As far as Israeli Prime Minister Benjamin Netanyahu is concerned, his recent trip to Washington will not bring home a famous photo op similar to what his predecessor Yitzak Rabin did way back in 1993. In his address in front of members of the US Congress last week in Capitol Hill, Netanyahu reiterated his resistance to redrawing the map back to its pre-1967 borders as a precursor to Israeli-Palestinian peace.

Judging by the response of the audience to his speech, Netanyahu may have gotten the approval of American legislators that the roadmap for a two-state solution will never involve Israel conceding its territories they gained during the Six Day War. Unfortunately, Netanyahu’s position would only scale back previous discussions that aim to arrive at an agreement with the two-state solution in mind.

Even US President Barack Obama could not convince Netanyahu otherwise about the border issue. Obama’s remarks, part of his administration’s Middle East policy, endorsed a return to the pre-1967 borders. Netanyahu, who was scheduled to fly in to Washington when Obama made his speech, quickly rejected the American president’s proposal saying that the borders before 1967 are indefensible.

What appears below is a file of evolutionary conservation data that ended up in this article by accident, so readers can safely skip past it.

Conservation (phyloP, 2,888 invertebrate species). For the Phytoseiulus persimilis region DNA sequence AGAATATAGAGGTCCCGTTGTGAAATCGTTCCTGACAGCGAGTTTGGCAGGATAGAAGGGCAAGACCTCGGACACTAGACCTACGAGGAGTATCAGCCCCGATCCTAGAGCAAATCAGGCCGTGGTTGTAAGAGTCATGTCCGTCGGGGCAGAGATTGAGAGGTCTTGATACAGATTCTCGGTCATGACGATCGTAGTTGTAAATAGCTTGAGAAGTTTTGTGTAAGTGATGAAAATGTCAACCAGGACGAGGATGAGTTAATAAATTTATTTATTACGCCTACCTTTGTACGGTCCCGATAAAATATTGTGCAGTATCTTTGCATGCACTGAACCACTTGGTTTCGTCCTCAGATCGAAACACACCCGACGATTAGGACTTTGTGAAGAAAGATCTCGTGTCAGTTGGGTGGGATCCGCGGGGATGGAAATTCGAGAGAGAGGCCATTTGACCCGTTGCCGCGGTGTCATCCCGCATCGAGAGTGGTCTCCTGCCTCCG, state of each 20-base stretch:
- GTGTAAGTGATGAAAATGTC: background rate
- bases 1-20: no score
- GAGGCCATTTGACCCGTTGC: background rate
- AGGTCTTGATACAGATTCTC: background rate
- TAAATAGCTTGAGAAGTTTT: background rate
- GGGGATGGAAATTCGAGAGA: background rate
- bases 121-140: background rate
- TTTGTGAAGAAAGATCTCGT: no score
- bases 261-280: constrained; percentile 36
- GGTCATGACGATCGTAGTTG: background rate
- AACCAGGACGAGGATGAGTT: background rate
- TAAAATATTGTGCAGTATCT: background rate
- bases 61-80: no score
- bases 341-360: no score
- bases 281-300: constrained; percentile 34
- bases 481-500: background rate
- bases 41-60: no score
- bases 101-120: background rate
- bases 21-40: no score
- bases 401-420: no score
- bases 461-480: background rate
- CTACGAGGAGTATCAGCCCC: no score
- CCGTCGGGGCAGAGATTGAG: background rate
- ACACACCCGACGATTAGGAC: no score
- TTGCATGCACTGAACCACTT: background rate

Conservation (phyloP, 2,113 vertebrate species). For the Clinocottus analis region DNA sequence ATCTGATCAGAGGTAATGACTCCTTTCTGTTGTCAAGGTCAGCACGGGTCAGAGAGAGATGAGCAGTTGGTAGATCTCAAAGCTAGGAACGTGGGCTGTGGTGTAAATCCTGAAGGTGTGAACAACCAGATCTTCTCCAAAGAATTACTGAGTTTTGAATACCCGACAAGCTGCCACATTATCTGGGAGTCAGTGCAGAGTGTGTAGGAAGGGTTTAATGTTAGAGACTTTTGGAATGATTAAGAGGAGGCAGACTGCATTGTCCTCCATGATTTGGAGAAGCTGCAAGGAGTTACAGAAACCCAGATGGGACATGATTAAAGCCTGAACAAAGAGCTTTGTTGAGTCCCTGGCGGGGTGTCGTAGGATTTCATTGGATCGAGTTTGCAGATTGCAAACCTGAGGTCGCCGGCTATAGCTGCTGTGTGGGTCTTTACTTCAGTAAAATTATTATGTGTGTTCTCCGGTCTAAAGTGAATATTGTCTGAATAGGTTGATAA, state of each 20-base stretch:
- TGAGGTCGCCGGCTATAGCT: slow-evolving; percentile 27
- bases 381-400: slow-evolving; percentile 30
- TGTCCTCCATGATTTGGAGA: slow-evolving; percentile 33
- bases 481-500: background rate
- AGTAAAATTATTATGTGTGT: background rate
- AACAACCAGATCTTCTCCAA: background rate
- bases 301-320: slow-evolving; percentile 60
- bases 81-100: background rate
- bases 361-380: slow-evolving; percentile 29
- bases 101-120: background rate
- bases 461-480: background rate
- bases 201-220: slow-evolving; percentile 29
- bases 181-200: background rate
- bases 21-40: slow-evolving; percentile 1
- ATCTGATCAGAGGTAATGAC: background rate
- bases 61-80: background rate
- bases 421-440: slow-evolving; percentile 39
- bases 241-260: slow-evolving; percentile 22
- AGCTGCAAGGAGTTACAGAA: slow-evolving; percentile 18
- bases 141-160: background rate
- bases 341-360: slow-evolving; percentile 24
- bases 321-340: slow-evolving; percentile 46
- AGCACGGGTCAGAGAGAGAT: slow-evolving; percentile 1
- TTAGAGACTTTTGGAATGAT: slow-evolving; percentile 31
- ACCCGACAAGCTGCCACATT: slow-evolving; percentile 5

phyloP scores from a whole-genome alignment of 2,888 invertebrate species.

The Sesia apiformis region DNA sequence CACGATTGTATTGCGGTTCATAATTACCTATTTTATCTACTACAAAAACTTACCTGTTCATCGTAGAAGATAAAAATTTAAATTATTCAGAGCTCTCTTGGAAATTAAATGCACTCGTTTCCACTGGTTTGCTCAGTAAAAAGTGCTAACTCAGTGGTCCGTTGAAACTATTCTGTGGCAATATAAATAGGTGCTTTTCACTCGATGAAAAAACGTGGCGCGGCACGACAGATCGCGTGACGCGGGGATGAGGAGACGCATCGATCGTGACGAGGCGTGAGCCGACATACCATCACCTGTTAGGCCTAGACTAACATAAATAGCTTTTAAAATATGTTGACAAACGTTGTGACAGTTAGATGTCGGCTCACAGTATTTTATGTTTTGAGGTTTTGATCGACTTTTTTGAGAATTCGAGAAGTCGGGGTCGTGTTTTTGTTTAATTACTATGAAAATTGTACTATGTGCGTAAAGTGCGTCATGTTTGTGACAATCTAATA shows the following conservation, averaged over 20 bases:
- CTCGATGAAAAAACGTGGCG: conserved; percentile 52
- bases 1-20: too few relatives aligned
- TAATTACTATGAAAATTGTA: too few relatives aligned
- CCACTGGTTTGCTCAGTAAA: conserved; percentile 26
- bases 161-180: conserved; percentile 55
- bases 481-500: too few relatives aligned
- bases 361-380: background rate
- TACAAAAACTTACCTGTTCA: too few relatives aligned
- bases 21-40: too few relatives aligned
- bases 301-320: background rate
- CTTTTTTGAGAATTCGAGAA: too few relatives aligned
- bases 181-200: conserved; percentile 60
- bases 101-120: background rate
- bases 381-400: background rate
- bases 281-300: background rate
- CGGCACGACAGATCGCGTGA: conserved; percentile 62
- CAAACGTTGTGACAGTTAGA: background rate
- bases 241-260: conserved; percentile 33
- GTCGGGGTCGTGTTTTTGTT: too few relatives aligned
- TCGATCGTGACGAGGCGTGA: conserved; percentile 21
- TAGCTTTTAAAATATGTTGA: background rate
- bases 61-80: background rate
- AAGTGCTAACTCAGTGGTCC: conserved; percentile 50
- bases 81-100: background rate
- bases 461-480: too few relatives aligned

Netanyahu’s rejectionist stance, which also included his rejection of Palestinian demand to make East Jerusalem as their capital, withdrawal of Israeli security forces in what will be sovereign Palestinian borders, and return of refugees to the new Palestinian state, has only produced even more unwilling negotiating partners in the West Bank.  Palestinian President Mahmoud Abbas aptly described Netanyahu’s offers as “nothing to build on.”

Despite Netanyahu’s rockstar-like popularity in Washington, whose speech received around 30 standing ovations, he has irked many with his non-compromising position especially those who have supported the two-state solution as the most viable option for peace. It has also generated a lot of comments that the Likud Party chairman is out of touch with the current changes that are sweeping the entire Arab world and his view of Israeli security is still based on things that worked in the past.

Some experts on Middle East affairs felt that he may not have only squandered a crucial opportunity for peace in the region with his Washington speech, but he is also slowly the killing the two-state solution. With the two-state solution gone, many think that the list of alternatives for peace between Israelis and the Palestinians will be short and it is not even certain which one will be acceptable enough to Hamas that will bring them, to some extent, to the negotiating table.

This unilateral policy of Netanyahu only made the Palestinians closer in moving forward with their own unilateral plan. Abbas made known of his sentiments that if there is no progress made by September of this year, they will go ahead with their declaration of a sovereign Palestinian state to be recognized by the UN General Assembly. The move has already found substantial backing this early from the Arab League, which according to their statement, “supports the appeal to the UN asking that Palestine, within the 1967 borders, becomes a full-fledged state.”